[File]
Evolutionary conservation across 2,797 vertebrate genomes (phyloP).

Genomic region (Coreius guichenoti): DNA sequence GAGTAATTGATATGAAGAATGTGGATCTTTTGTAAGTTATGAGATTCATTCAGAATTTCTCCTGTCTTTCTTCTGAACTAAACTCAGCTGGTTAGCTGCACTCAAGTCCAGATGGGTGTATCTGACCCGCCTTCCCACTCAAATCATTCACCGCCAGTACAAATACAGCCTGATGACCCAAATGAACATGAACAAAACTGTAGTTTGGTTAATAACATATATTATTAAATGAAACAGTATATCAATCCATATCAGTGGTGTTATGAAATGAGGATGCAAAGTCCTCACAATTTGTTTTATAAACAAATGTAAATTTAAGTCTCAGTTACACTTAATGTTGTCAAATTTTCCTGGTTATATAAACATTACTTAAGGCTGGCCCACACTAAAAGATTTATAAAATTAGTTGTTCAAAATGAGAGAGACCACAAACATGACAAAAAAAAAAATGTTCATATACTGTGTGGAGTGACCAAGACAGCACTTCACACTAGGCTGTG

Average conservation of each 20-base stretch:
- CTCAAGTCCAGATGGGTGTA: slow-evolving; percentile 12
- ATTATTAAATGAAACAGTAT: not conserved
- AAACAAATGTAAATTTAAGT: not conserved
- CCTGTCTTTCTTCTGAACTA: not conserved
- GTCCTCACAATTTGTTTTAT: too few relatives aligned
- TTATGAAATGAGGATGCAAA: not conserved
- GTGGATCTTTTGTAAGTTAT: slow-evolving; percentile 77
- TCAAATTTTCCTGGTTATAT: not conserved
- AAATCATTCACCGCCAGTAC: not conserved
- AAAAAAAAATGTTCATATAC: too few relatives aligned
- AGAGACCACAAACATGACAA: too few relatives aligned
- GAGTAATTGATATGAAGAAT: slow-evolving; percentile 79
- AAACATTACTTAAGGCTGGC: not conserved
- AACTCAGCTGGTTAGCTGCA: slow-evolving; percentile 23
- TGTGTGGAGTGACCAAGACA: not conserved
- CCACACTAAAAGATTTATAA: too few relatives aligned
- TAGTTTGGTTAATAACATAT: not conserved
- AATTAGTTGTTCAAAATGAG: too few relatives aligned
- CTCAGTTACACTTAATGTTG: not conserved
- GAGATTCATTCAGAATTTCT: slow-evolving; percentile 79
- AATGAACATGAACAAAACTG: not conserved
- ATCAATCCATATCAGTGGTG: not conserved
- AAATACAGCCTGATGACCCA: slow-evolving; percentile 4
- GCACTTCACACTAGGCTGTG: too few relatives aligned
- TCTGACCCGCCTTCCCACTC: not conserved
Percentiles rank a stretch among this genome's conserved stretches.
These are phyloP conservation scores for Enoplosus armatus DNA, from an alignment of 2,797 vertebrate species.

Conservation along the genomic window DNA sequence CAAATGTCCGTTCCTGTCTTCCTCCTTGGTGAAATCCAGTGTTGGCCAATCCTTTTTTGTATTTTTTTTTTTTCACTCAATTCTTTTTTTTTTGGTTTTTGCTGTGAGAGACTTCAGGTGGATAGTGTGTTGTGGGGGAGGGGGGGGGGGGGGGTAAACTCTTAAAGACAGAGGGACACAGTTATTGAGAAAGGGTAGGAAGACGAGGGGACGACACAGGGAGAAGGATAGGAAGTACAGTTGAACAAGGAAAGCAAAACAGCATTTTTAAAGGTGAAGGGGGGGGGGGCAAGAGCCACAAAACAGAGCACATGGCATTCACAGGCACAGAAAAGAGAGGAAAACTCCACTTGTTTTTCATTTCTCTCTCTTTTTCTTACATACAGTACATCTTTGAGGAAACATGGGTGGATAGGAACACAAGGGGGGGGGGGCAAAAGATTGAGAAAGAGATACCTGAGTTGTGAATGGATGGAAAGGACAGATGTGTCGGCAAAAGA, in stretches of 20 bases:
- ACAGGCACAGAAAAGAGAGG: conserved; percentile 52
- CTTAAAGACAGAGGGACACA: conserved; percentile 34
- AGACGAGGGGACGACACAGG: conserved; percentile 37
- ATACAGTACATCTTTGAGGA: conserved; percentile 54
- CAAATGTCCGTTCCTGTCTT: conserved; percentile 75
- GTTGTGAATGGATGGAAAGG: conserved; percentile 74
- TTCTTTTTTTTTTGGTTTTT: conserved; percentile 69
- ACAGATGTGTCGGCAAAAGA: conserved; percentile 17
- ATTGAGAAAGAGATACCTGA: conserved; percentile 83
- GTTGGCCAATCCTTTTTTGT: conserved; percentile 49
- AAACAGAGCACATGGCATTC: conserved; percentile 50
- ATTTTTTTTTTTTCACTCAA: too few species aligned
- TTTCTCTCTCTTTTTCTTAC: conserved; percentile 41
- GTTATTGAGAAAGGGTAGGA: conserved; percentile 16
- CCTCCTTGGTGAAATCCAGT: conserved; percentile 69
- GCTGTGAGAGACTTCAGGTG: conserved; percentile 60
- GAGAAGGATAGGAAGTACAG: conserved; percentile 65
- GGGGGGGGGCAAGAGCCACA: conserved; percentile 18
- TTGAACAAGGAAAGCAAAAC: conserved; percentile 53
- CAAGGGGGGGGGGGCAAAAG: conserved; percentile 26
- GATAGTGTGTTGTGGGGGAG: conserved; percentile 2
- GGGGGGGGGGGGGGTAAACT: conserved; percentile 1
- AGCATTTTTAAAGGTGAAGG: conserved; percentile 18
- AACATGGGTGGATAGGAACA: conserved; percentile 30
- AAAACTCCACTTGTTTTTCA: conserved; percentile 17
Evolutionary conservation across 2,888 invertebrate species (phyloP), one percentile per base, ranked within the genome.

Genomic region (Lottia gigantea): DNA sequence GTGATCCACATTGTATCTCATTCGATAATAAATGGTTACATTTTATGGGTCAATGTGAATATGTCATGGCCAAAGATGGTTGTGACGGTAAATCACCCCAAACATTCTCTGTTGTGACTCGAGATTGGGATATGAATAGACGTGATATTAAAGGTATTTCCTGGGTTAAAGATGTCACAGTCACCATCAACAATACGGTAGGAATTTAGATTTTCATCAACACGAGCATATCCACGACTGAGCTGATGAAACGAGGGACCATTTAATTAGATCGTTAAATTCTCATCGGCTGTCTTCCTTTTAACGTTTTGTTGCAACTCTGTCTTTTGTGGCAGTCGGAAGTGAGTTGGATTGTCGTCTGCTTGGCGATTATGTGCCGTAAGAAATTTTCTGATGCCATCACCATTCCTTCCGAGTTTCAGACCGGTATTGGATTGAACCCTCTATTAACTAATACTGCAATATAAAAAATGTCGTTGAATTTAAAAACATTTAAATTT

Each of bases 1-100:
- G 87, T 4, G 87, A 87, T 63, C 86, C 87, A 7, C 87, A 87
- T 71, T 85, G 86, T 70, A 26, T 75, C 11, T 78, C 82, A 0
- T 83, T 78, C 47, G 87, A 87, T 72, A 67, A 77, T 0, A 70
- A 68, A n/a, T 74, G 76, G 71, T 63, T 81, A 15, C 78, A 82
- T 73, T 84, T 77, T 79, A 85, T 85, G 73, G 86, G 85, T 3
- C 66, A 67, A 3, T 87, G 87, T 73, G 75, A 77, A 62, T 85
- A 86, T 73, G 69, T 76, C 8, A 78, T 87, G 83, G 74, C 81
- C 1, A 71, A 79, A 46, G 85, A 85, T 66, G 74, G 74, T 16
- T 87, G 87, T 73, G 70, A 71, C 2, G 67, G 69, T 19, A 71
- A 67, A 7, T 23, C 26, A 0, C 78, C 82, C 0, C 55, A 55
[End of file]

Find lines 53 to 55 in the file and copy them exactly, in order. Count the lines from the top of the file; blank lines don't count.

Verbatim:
- GGGGGGGGGGGGGGTAAACT: conserved; percentile 1
- AGCATTTTTAAAGGTGAAGG: conserved; percentile 18
- AACATGGGTGGATAGGAACA: conserved; percentile 30